Post-modernism Today

A Brief Introduction



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Against Unilinear View

Marxism does not endorse a unilinear process of social development. A sound familiarity with the works of originator of Marxism — obviously not partial familiarity with two or three sentences taken out of their vast works - will enlighten the reader how Marx substantiated, revised and even abandoned some of his observations made in early life with the increasing accumulation of newer facts in the course of his long life. It is also true that the unilinear model for all societies i.e. Primitive Society, Slavery, Feudalism, and Capitalism, gained currency in the international Marxist circle during the 30s and 40s of the last century. And as Marxists are not fundamentalists they debated this model with the appearance of Marx’s Grundrisse and his notes on India, Algeria, Sri Lanka, etc written in his last life. Marx wrote his two famous papers, ‘The British Rule in India’ and "The Future Results of the British Rule in India" in 1853 based on British parliamentary papers, Francois Bernier’s memoris of his travels and ex-colonial officers’ reports on the India socio-economic system. The concept of the Asiatic Mode of Production formulated in the preface to ‘A Contribution to the Critique of Political Economy’ was the result of his early studies. That Marx did not have in his mind a unilinear or Western model for countries like India is crystal clear from his formulation of the Asiatic Mode. The Asiatic Mode was marked by self-sufficient village communities, the absence or near-absence of commodity production, repressive ‘oriental despotic’ state, absence of private property in land, etc. However, it was Marx who did not cling to old ideas unflinchingly with the unearthing of newer facts, with the re-opening of debate on pre-colonial Indian society during the praparetion of the second and the last volume of Capital. Between 1879 and 1880 Marx wrote Notes on Kovalevsky and scruputously detailed Notes on Indian History. In 1881 when he replied to the letter of Vera I. Zasulich, he compiled his notes on J.B. Phear’s and Henry S Maine’s books on India. In the later years we can identify a clear change in the way Marx perceived Indian society. Yet Marx, as some Marxist scholars go on record, never, even in his later years, recognised the West European type of feudalism in India.[Osamu Kondo, Feudal Social Formation in Indian History in the Making of History (eds) K.N. Panikkar, Terence J Byres, Utse Patnaik, Tulika, New Delhi, 2001, pp. 57-58; Diptendra Banerjee (ed), Marxian Theory and the Third World, Sage Publications Pvt. Ltd. New Delhi, 1985; Daniel Thorner, ‘Feudalism in India’, the shaping of Modern India, Allied Publishers, New Delhi, 1980, p. 288] It must be kept in mind that Baden-Powell’s more reliable studies on Indian land system and society, the land system of British India, Indian Village Community saw the light of the day after Marx’s death.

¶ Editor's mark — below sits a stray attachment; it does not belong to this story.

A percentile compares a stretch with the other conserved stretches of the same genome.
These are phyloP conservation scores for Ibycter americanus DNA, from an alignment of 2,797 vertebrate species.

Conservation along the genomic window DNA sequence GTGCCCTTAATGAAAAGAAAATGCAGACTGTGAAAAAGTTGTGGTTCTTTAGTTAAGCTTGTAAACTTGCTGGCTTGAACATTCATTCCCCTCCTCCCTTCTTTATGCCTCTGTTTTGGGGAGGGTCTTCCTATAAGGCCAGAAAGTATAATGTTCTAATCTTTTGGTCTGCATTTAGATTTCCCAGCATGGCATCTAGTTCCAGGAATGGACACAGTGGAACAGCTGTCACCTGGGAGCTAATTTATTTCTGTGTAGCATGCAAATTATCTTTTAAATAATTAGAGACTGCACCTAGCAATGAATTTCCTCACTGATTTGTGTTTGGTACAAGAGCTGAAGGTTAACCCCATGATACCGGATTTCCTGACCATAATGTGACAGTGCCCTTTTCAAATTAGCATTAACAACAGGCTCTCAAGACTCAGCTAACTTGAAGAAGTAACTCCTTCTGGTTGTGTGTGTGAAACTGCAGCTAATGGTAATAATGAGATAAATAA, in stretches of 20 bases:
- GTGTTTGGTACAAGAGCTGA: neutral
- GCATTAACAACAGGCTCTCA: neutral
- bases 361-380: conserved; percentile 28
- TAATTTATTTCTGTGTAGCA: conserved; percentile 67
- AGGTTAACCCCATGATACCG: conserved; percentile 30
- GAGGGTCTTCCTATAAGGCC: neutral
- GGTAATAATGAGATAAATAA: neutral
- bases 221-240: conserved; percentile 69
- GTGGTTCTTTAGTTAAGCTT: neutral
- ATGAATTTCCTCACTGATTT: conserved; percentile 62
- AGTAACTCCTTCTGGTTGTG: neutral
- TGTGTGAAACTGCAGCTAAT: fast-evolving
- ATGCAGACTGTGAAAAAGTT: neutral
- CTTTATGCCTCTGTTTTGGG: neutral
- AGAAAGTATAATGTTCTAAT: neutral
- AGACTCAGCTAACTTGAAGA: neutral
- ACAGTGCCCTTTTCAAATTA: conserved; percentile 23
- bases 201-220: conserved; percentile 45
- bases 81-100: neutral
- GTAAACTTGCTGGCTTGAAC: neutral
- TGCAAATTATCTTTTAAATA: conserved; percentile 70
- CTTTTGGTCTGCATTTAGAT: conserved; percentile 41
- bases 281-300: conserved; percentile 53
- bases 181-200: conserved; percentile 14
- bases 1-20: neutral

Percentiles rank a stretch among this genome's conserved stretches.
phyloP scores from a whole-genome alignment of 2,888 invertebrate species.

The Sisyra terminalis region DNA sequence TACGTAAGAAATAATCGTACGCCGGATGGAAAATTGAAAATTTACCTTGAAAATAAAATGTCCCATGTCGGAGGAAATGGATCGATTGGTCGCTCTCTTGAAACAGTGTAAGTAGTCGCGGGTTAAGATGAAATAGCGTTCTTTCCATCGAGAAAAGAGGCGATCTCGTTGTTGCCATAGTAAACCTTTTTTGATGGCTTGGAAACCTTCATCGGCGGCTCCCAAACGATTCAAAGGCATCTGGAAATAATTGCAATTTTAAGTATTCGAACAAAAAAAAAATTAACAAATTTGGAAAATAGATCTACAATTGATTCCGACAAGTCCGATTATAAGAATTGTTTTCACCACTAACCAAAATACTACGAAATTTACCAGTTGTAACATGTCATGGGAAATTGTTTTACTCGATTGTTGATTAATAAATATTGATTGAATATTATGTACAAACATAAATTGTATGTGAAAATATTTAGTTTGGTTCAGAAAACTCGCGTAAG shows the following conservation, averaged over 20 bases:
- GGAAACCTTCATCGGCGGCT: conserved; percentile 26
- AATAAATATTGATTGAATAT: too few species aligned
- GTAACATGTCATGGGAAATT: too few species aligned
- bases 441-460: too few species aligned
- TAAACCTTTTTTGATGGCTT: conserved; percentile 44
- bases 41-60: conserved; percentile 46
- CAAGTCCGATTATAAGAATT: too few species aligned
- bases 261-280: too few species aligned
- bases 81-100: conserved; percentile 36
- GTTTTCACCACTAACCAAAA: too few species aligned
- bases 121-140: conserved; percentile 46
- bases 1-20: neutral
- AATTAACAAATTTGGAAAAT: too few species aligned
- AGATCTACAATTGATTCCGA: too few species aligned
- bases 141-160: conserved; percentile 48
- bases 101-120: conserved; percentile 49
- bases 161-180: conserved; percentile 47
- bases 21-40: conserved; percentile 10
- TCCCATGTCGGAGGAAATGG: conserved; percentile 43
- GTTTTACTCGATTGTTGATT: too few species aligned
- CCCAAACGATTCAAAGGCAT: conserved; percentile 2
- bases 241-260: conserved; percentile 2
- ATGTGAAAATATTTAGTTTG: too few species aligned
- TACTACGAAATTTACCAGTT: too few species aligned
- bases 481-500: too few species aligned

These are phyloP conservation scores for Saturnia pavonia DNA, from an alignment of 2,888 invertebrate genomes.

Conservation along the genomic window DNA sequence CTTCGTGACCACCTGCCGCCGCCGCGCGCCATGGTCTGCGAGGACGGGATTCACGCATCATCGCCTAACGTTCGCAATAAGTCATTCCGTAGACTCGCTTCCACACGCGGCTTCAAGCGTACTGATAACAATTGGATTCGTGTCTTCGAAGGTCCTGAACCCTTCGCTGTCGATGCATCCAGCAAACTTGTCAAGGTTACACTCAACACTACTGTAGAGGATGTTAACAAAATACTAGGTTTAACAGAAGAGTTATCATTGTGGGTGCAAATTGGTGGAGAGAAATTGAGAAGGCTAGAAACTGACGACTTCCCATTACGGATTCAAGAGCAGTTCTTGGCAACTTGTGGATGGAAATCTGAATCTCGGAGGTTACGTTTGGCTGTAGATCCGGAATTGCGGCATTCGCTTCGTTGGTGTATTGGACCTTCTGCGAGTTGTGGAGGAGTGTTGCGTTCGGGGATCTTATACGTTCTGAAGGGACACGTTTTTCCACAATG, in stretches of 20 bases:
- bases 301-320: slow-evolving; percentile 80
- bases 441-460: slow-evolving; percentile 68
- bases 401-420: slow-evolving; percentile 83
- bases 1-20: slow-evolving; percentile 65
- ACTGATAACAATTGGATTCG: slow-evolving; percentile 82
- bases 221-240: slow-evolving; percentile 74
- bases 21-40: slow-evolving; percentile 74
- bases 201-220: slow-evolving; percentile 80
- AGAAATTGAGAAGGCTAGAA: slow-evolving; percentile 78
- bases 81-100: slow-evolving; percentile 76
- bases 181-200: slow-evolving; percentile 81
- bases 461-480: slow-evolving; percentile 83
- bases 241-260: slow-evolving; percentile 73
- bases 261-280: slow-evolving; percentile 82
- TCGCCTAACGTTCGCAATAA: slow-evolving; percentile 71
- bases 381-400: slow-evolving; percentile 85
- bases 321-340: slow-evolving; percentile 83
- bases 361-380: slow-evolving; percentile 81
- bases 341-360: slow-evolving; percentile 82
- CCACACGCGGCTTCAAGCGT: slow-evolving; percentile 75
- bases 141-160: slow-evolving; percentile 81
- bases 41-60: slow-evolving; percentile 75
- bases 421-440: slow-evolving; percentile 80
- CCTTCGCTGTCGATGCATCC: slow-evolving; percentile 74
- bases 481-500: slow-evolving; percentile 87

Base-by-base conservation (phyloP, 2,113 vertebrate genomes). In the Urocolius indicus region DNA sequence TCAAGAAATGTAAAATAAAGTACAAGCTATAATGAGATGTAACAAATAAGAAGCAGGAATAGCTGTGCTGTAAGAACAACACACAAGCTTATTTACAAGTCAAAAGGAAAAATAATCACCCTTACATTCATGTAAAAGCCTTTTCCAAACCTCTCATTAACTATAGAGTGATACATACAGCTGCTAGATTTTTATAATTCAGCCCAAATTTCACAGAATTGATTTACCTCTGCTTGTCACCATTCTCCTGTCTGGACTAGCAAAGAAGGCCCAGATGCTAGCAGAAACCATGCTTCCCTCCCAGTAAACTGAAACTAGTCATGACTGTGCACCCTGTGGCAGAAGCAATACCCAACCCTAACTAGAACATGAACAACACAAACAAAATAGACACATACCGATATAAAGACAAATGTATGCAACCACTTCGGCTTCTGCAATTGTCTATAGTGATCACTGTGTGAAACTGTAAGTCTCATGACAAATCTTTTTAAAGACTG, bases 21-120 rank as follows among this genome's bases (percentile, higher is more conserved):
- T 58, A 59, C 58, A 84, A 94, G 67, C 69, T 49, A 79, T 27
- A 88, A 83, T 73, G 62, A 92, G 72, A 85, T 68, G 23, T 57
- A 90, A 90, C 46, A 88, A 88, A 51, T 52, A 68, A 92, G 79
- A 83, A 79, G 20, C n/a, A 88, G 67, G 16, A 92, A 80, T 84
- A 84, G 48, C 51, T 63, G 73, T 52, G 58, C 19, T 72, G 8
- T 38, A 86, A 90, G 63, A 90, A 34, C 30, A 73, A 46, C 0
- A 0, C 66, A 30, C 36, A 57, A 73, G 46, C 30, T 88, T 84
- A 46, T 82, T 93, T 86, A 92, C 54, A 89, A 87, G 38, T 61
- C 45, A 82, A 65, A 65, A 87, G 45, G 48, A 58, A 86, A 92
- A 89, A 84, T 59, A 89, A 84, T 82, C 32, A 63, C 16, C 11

If Marx accepted one thing common to all societies it was the labour process. Marx said that for all societies there is "the labour process independently of any specific social formation" and it is "the everlasting nature-imposed condition of human existence, and it is therefore ... common to all forms of society in which human beings live". [Karl Marx, Capital, Vol.I, Harmond Worth, 1976 p. 283, 290. Quoted in Terrell Carver, Marx and Non-European Development, in Diptendra Banerjee (ed) Marxian Theory and The Third World, Sage Publication Pvt. Ltd, New Delhi, 1985, p. 45]

Marxists like Lenin, Mao, et. al. rebuffed the unilinear model to make revolution in their respective countries. If unilinear trend prescribing a single-way of progress in history, downplaying the specificites of the societies concerned, made its presence in the international Marxist movement on certain occasions, it did not surely emerge from liberation pessimism of the post-modernists bitterly rejecting any model of revolution for destroying the existing system of human bondage. ‘Let hundred flowers blossom’ was the clarion call of Mao after the revolution and it had its results too. We admit that a wrong trend supposing to cast all into a single mould ignoring differences or mechanically applying a fixed belief has had its negative impact on the Marxist movement. In the future socialist society the question of people’s democracy in various specific features and contradictions must be accorded paramount importance drawing lessons from the failures of the earlier socialist systems.


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